NASA and the California Institute of Technology’s Jet Propulsion Laboratory face a critical test Sunday night: The spacecraft carrying their latest Mars rover, Curiosity, will execute a perilous seven-minute series of maneuvers after it enters the planet’s thin atmosphere at more than 13,000 miles per hour, trying to slow itself enough to drop the rover safely into the deep Gale Crater.
The size of a small car, Curiosity is a 1-ton mobile laboratory designed to collect and analyze samples of Mars’ crust as it scales the side of a 3-mile-high mountain. Its fate rests with the ability of the spacecraft’s oversized heat shield, parachute and thrusters to brake its hurtling descent. No matter what the craft may encounter, the mission’s engineers will not be able to alter its course after it enters Mars’ atmosphere. With handicaps like these, it’s no surprise that more than two-thirds of the previous Mars landing attempts failed.
As nerve-wracking as that may be — the entire $2.5-billion, eight-year endeavor could come crashing down, literally, during that seven minutes — it’s not the only challenge facing the Mars program and the engineers it employs. In the face of recession and hard budget choices, the program is again under pressure from spending-cutters and backers of rival NASA programs, such as climate research. This year, the Obama administration has proposed slashing the funding for Mars exploration by more than $200 million, or almost 40%, effectively putting the program on pause, with no projects in the pipeline after 2014.
Even NASA’s ardent backers concede that the government has to start tightening its belt, and that giving the agency more money means giving some other program less. But the United States can’t afford to risk its technological leadership in space exploration, or squander the gains that could come from firsthand knowledge of Mars.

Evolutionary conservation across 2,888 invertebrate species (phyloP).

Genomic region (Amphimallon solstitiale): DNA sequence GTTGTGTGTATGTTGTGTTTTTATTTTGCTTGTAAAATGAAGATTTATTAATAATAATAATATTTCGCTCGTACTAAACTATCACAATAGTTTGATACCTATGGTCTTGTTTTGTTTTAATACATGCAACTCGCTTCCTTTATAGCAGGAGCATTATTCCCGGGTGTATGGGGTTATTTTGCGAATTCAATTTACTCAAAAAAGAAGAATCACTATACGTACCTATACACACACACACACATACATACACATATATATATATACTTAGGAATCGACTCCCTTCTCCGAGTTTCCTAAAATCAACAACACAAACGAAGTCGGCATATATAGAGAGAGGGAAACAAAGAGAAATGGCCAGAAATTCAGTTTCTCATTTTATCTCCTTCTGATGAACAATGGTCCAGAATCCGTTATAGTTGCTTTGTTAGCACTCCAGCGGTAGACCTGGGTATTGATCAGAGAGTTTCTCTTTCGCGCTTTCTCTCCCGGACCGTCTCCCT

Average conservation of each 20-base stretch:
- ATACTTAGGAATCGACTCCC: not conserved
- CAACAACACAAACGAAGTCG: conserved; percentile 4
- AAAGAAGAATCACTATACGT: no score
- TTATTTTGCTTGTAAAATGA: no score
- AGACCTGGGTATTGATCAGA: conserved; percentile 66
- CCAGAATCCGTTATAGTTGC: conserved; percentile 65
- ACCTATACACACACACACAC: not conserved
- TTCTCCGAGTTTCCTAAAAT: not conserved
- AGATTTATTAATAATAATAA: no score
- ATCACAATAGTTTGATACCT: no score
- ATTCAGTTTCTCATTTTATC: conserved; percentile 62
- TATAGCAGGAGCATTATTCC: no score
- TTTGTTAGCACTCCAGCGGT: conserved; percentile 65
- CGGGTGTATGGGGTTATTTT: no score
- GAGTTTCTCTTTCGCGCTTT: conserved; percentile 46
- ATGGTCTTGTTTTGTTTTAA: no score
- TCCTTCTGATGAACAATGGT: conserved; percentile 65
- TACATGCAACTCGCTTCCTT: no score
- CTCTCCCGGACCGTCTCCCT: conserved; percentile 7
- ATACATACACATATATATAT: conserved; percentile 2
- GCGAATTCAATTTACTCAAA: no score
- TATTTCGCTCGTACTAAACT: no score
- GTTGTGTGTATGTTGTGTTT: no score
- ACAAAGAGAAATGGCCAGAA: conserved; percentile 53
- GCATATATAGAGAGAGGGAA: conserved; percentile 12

It’s worth noting that the administration proposed to keep NASA’s overall budget at about the same level in the coming year as it was in fiscal 2012. But the agency has been plagued by cost overruns inside and out of the Mars program (the Curiosity project is expected to cost 50% more than initially estimated), and it’s been forced by Congress to fund projects of uncertain value, such as a massive new rocket that has yet to be assigned a specific destination. The congressional meddling is an irritant, but the cost overruns are like a cancer eating the agency from within.
Complicating matters, NASA’s plans for manned space flight have been in flux over the past decades, as the Bush and Obama administrations phased out the space shuttle program and struggled to decide what to do next. The current goal is to put an astronaut on an asteroid by 2025 and on Mars the following decade. That shift in thinking contributed to the break imposed in the robotic missions to Mars; NASA recently convened a panel of in-house experts to help decide what the Mars program should do next, and one of its assignments is to see how those missions might also serve the goals of manned spaceflight.
Nevertheless, the scientific community has already given NASA clear guidance on what its priorities for Mars should be. In a definitive report issued just last year, the National Research Council said the most important mission in planetary science was to obtain samples from Mars and return them to Earth. That’s what NASA and the European Space Agency had been planning to do in 2018, two years after they were due to send an orbiter into Mars’ atmosphere to look for signs of past life. The administration’s proposed cuts led NASA to withdraw from both of those projects, which the Europeans are expected to continue with a different partner. NASA also worried that the Europeans wouldn’t be able to cover their share of the sample-and-return project’s $3.5-billion budget.
Having the right mission at the right budget is obviously a requirement for going forward. But it’s also important that NASA not sacrifice its leading position in planetary exploration — a position that attracts brainpower, promotes innovation and spurs the private U.S. space industry. Those benefits are on top of the well-documented dividends paid by the taxpayers’ investment in the space program, including the development of groundbreaking technologies and the inspiration of generations of new scientists, engineers and adventurers.
The point of exploring Mars in particular is to glean something profound about Earth from the one planet in the solar system that appears to have been formed in a similar way, and whose stable surface has preserved a record of the solar system’s history. As the National Research Council put it, “It is now possible to select a site on Mars from which to collect samples that will address the question of whether the planet was ever an abode of life.” And if evidence of some preexisting life were found, what happened to the atmosphere that helped to sustain it? Answering that question could provide invaluable lessons for us as we pump more carbon and ozone-destroying chemicals into our air. It would be tragic if NASA came so close to unlocking some of life’s great mysteries on the Red Planet, only to drift out of orbit.